Take our user survey and make your voice heard.



Avoid a classic blunder: Stay out of religious wars in the Middle East


Muslims in the Middle East are fighting wars of religion. Like the carnage between Protestants and Catholics that haunted Northern Ireland during the last third of the 20th century, there is little anyone can do until local peoples crave peace so intensely they are willing to cultivate it.

History shows that outside meddling only intensifies sectarian fury. Stopping internecine war begins at home. President Barack Obama imperils Americans by trying to excise an abscess that can be cured only from the inside out. The decision to re-engage in Iraq, and the wider Middle East, also contradicts the president's other, bigger objective: to exit the nanny business.

The last time religious aggression swept an entire subcontinent was during the Reformation four centuries ago, when Christians hashed out their hatreds much as Muslims of the Middle East are doing today.

Islamic State, or as the president calls it, the Islamic State in Iraq and the Levant, is fighting to restore a caliphate. Catholics and Protestants spent decades warring over similar issues. Should all Christians accept the same religious doctrine? Should all nations be under the dominion of the pope?

The first Islamic Civil War, from 656 to 661, created two competitive sects - Sunni and Shiite. Neither recognized the other's legitimacy.

Sunnis bowed to a caliph who ruled over all believers regardless of nationality. The last caliph was Sultan Abdülmecid II. Kemal Ataturk, the resolute builder of modern Turkey, fired Abdülmecid in 1924. The 400-year-old caliphate in Istanbul vanished.

Unsurprisingly, not everyone was happy about the rupture. In 1928, the Muslim Brotherhood began in Egypt. That group and other like-minded sectarian organizations gradually spread into the new secular nations of Syria, Jordan, Iraq and Iran.

Today, growing factions within the Sunni and Shiite populations wish to see their sects triumph and to replace secular with religious authority.

All were wrestling with the questions Catholics and Protestants brokered in Westphalia in 1648: Whether or not to burn, behead, shoot, or drown one another for apostasy, and whether to submit to a single religious authority.

The agreements reached in Westphalia followed 130 years of strife, including the defeat of the Spanish Armada in 1588, when Protestant Queen Elizabeth I of England beat back Catholic King Philip II of Spain's rampage across Europe to put down heresy. Other rulers fomented mob violence with incidents such as the 1572 St. Bartholomew's Day massacre in France, when the Catholic king targeted well-born Protestants. The king's assassins murdered nobles in their beds while commoners knifed and strangled Protestant neighbors in the streets.

One-quarter of Europe's population was killed during the devastating Thirty Years' War (1618-48), another bloody phase of the Reformation. Brutal punishments included burning at the stake and pouring excrement down the throats of captives, a torture known as the "Swedish drink." War spread famine and bubonic plague across Europe. Like now, greed complicated religious conflict, as combatants wrestled over lands and gold.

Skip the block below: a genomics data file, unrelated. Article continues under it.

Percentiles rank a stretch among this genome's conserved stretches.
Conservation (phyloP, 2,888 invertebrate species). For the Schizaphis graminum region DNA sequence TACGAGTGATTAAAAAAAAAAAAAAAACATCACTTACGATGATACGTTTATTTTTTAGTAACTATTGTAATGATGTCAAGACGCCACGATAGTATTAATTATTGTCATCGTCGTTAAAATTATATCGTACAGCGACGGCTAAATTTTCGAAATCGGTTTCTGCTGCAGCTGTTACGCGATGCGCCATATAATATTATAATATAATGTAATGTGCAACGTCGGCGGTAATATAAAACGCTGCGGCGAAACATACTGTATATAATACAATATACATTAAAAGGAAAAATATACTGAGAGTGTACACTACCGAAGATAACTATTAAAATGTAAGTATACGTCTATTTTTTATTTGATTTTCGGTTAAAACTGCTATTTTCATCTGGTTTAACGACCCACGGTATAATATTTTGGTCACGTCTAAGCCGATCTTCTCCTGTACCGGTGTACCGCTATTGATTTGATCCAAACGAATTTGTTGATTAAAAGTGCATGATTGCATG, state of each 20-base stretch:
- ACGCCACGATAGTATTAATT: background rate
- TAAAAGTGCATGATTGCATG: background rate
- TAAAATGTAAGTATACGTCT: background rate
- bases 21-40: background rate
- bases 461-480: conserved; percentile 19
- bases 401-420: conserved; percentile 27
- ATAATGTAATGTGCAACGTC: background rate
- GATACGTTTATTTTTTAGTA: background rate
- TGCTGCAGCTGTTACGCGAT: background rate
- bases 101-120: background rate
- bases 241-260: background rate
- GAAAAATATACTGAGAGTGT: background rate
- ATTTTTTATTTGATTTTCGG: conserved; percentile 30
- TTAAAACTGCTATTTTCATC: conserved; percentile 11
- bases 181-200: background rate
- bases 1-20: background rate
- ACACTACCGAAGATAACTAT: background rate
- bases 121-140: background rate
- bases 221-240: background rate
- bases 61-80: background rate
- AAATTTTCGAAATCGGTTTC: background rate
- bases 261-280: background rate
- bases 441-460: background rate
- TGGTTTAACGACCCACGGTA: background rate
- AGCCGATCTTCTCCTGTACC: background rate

Exhausted, Protestants and Catholics finally agreed to negotiate. Gathering in separate towns, they sent messengers back and forth to avoid seeing one another's despised faces. After five years of argument, the Peace of Westphalia concluded the tragic wars of religion. Separation of church and state took hold.

Religious or ideological battles typically aim to redraw boundaries and overthrow governments. Onlookers cannot end such conflicts - as Americans ought to know. Neither Britain nor France could stop the U.S. Civil War, which claimed 700,000 American lives, the most of any war the United States has engaged in.

Many of the Middle East's religious sects are still so caught up in hoping some renegade faction kills off their enemies that they tolerate violence until it comes close to home - and then plead with the United States to come fix their mess. Plagued with conscience, Washington often responds.

Obama now promises, after committing to another foggy battle, foggy battle, to consult "allies abroad and Congress at home" within "two weeks."

Washington needs a new strategy. One that puts the United States first and recognizes that other nations must bear responsibility for themselves and their own problems - especially internal issues.

As the "Economist" has noted repeatedly, countries like Iraq and Syria haven't a hope of stopping Islamic State militants until they focus sharply on solving this sectarian struggle rather than fueling internal rivalries.

The United States can't make them do this, as amply proved by Washington's 11 years of vain collaboration with President Hamid Karzai in Afghanistan and eight years with President Nouri al-Maliki in Iraq, who built power at the expense of religious and ethnic opponents.

In the Middle East today, local leaders must decide whether peace is worth the price of costly compromises.

© (c) Copyright Thomson Reuters 2014.

©2024 GPlusMedia Inc.

Login to comment